From hiring a new coaching staff and acclimating 74 teenagers to a new system to moving up in competition from Class 2A to 3A and trying to create a state of normalcy for Mid Valley’s football team during a worldwide pandemic, it hasn’t been an easy start for new head football coach Stan Yanoski.

He takes over for Dave Rebar, who resigned at the end of 2019 after coaching for seven seasons. Like his predecessor, Yanoski’s toughness can be traced back to his playing days for Mid Valley. The standout football player in the Suburban Conference earned first-team all-star honors as a defensive end and second-team honors as a center during his senior season in 1988.

Mid Valley Secondary is also where Yanoski broke into the world of coaching back in 1990 under the same man who once coached him — Jim Baggetta. Yanoski credits head coaches he’s worked under, including Baggetta and Carbondale Area’s Larry Gabriel for showing him the importance of discipline and how to deal with overcoming life’s adversities, two things which Yanoski can certainly appreciate now.

“I call this my dream job,” said Yanoski. “I’ve had to work so long to get here. It really is a dream come true.”

His lifelong passion for the game made the jump to coaching an easy and natural transition as an assistant coach back in 1990. In addition to multiple assistant coaching gigs with the Spartans, he spent eight non-consecutive seasons as an assistant coach at Carbondale Area and three seasons at Holy Cross. He has also spent time coaching the freshmen team at Pocono Mountain West and Olyphant Junior Lions organization before landing this role. In addition to coaching football, Yanoski also works as a math teacher at Mid Valley Secondary.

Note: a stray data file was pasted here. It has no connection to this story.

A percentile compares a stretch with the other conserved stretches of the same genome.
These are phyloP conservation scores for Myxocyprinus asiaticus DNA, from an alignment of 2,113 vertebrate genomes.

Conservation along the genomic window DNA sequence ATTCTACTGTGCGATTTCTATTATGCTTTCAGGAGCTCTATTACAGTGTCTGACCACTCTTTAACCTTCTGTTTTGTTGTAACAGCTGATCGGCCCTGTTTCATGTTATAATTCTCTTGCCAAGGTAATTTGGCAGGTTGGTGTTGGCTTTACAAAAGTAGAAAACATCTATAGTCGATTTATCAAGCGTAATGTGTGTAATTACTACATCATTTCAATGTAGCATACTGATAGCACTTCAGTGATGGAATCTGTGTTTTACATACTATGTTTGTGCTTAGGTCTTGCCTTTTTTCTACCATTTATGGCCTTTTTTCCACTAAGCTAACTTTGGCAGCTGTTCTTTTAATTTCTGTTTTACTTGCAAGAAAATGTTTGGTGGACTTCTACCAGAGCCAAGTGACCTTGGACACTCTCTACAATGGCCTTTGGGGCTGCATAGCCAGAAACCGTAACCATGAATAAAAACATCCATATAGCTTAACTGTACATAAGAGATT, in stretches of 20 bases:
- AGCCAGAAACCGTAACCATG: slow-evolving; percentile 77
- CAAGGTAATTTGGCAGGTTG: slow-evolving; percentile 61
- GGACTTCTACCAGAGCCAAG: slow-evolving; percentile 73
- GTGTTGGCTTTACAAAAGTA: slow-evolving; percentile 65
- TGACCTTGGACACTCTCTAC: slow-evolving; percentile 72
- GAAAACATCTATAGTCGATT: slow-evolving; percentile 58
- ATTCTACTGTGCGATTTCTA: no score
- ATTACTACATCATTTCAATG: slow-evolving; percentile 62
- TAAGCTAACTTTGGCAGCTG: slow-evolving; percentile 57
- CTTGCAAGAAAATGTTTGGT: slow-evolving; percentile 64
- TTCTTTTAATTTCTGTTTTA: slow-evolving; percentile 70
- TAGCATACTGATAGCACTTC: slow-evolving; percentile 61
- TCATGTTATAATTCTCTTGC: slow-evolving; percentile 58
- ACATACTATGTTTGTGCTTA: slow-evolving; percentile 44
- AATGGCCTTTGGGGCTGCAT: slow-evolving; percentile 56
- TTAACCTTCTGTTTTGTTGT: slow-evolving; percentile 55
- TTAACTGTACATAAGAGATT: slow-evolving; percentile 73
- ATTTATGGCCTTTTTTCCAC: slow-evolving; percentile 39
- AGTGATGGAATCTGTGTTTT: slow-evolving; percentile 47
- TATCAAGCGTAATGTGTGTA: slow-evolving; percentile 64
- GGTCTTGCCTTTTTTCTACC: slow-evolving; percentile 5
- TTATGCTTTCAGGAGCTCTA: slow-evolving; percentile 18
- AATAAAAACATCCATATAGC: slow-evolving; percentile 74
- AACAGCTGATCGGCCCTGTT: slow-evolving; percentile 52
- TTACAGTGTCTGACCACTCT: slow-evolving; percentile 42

“I’m excited to coach on this field,” said Yanoski. “I played here and now I teach here. I was an assistant here. I wanted this for a long time.”

The rah-rah-style of coaching isn’t how the first-year coach likes to do things. Leading by example seems more fitting. Yanoski does what’s right by his players, and in return, expects the same level of commitment from them. The no-nonsense attitude is reminiscent of the coaches he worked for over a span of three decades.

The responsibilities of a first-year head coach can be difficult enough. But Yanoski has also had to contend with restrictions and uncertainties because of the coronvirus pandemic.

Pennsylvania high schools officially kicked off fall practices on Monday, Aug. 24. The players can only practice under the new set of guidelines handed down from the Pennsylvania Interscholastic Athletic Association, which restricts contact between players. The PIAA’s bans on team huddles, offensive vs. defensive scrimmages and one-on-one player tackling drills are the coaches’ responsibilities to enforce and are believed to lessen the chances of any potential spreads.

“It hasn’t been easy but we’re doing what we can,” said Yanoski. “We have some solid players returning and there’s a lot of size on this team. I feel good about our chances going into the season.”

Yanoski isn’t the only Spartan excited for the upcoming season. Senior guard Jason Maceyko, a 2018 Lackawanna Football Conference first team selection, is grateful for the way Yanoski and the other coaches have adapted to the chaos on the outside. Moreover, he’s grateful for the opportunity to play out his final year.

“He’s done a great job coaching us through a pandemic,” said Maceyko. “He leads by example and the players respond well to it.”

The first games of the season will take place on Oct. 2, and the team will play an abbreviated five-game schedule that’s been passed down from the PIAA.

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